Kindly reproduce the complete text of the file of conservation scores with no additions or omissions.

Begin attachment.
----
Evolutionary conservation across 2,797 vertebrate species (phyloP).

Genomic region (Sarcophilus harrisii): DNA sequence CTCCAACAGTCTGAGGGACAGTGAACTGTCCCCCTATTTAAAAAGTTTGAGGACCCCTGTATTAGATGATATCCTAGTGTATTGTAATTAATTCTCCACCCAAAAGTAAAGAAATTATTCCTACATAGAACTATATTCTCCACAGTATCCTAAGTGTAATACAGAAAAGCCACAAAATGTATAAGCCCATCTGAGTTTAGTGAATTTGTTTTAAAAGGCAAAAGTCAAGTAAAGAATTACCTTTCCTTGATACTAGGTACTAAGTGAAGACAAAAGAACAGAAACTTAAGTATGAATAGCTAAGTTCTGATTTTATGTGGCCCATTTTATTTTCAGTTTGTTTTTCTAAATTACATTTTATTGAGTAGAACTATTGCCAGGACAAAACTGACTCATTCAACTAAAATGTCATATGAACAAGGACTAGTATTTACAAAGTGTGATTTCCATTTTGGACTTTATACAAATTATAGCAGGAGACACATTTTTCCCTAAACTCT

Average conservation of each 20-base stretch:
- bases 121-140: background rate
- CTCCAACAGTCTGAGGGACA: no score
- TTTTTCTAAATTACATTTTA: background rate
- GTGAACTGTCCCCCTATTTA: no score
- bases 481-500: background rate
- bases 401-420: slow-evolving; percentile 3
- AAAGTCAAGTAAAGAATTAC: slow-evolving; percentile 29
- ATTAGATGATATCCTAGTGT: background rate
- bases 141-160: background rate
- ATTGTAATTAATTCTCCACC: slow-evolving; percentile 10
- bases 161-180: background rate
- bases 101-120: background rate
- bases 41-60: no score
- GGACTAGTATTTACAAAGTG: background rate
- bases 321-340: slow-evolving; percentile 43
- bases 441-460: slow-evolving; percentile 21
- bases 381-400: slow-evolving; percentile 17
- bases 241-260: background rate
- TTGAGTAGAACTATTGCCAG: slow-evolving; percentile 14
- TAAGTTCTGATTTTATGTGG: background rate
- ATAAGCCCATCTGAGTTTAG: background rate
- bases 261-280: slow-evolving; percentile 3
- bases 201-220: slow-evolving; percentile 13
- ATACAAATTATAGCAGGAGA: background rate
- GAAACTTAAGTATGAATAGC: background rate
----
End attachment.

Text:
Evolutionary conservation across 2,797 vertebrate species (phyloP).

Genomic region (Sarcophilus harrisii): DNA sequence CTCCAACAGTCTGAGGGACAGTGAACTGTCCCCCTATTTAAAAAGTTTGAGGACCCCTGTATTAGATGATATCCTAGTGTATTGTAATTAATTCTCCACCCAAAAGTAAAGAAATTATTCCTACATAGAACTATATTCTCCACAGTATCCTAAGTGTAATACAGAAAAGCCACAAAATGTATAAGCCCATCTGAGTTTAGTGAATTTGTTTTAAAAGGCAAAAGTCAAGTAAAGAATTACCTTTCCTTGATACTAGGTACTAAGTGAAGACAAAAGAACAGAAACTTAAGTATGAATAGCTAAGTTCTGATTTTATGTGGCCCATTTTATTTTCAGTTTGTTTTTCTAAATTACATTTTATTGAGTAGAACTATTGCCAGGACAAAACTGACTCATTCAACTAAAATGTCATATGAACAAGGACTAGTATTTACAAAGTGTGATTTCCATTTTGGACTTTATACAAATTATAGCAGGAGACACATTTTTCCCTAAACTCT

Average conservation of each 20-base stretch:
- bases 121-140: background rate
- CTCCAACAGTCTGAGGGACA: no score
- TTTTTCTAAATTACATTTTA: background rate
- GTGAACTGTCCCCCTATTTA: no score
- bases 481-500: background rate
- bases 401-420: slow-evolving; percentile 3
- AAAGTCAAGTAAAGAATTAC: slow-evolving; percentile 29
- ATTAGATGATATCCTAGTGT: background rate
- bases 141-160: background rate
- ATTGTAATTAATTCTCCACC: slow-evolving; percentile 10
- bases 161-180: background rate
- bases 101-120: background rate
- bases 41-60: no score
- GGACTAGTATTTACAAAGTG: background rate
- bases 321-340: slow-evolving; percentile 43
- bases 441-460: slow-evolving; percentile 21
- bases 381-400: slow-evolving; percentile 17
- bases 241-260: background rate
- TTGAGTAGAACTATTGCCAG: slow-evolving; percentile 14
- TAAGTTCTGATTTTATGTGG: background rate
- ATAAGCCCATCTGAGTTTAG: background rate
- bases 261-280: slow-evolving; percentile 3
- bases 201-220: slow-evolving; percentile 13
- ATACAAATTATAGCAGGAGA: background rate
- GAAACTTAAGTATGAATAGC: background rate